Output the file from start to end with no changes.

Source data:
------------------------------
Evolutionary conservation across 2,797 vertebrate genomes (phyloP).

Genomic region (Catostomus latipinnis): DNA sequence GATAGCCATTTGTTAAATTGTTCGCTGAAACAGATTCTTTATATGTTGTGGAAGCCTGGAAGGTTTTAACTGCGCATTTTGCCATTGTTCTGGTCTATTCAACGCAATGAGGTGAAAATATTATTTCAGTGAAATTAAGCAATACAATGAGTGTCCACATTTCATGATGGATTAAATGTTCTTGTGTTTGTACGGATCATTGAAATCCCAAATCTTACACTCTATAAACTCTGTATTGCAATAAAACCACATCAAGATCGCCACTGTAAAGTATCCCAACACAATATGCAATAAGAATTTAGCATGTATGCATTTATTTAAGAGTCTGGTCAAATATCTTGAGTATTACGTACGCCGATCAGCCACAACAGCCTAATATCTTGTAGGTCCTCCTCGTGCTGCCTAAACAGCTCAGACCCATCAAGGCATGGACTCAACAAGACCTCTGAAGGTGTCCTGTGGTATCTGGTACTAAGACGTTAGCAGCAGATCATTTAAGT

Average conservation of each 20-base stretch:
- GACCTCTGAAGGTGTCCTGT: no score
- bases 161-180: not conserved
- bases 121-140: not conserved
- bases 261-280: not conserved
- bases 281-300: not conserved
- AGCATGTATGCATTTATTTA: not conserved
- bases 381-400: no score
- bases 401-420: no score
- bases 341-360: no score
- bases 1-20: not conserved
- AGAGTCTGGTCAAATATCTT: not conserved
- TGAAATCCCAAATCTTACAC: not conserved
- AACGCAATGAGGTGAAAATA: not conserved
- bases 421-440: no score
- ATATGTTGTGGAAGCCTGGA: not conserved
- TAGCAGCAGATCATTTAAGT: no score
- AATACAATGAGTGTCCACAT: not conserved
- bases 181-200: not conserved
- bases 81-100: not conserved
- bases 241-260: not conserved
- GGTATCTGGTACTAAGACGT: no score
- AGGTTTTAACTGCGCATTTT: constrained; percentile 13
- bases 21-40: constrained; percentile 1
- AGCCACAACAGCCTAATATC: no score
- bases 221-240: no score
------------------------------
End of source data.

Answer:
Evolutionary conservation across 2,797 vertebrate genomes (phyloP).

Genomic region (Catostomus latipinnis): DNA sequence GATAGCCATTTGTTAAATTGTTCGCTGAAACAGATTCTTTATATGTTGTGGAAGCCTGGAAGGTTTTAACTGCGCATTTTGCCATTGTTCTGGTCTATTCAACGCAATGAGGTGAAAATATTATTTCAGTGAAATTAAGCAATACAATGAGTGTCCACATTTCATGATGGATTAAATGTTCTTGTGTTTGTACGGATCATTGAAATCCCAAATCTTACACTCTATAAACTCTGTATTGCAATAAAACCACATCAAGATCGCCACTGTAAAGTATCCCAACACAATATGCAATAAGAATTTAGCATGTATGCATTTATTTAAGAGTCTGGTCAAATATCTTGAGTATTACGTACGCCGATCAGCCACAACAGCCTAATATCTTGTAGGTCCTCCTCGTGCTGCCTAAACAGCTCAGACCCATCAAGGCATGGACTCAACAAGACCTCTGAAGGTGTCCTGTGGTATCTGGTACTAAGACGTTAGCAGCAGATCATTTAAGT

Average conservation of each 20-base stretch:
- GACCTCTGAAGGTGTCCTGT: no score
- bases 161-180: not conserved
- bases 121-140: not conserved
- bases 261-280: not conserved
- bases 281-300: not conserved
- AGCATGTATGCATTTATTTA: not conserved
- bases 381-400: no score
- bases 401-420: no score
- bases 341-360: no score
- bases 1-20: not conserved
- AGAGTCTGGTCAAATATCTT: not conserved
- TGAAATCCCAAATCTTACAC: not conserved
- AACGCAATGAGGTGAAAATA: not conserved
- bases 421-440: no score
- ATATGTTGTGGAAGCCTGGA: not conserved
- TAGCAGCAGATCATTTAAGT: no score
- AATACAATGAGTGTCCACAT: not conserved
- bases 181-200: not conserved
- bases 81-100: not conserved
- bases 241-260: not conserved
- GGTATCTGGTACTAAGACGT: no score
- AGGTTTTAACTGCGCATTTT: constrained; percentile 13
- bases 21-40: constrained; percentile 1
- AGCCACAACAGCCTAATATC: no score
- bases 221-240: no score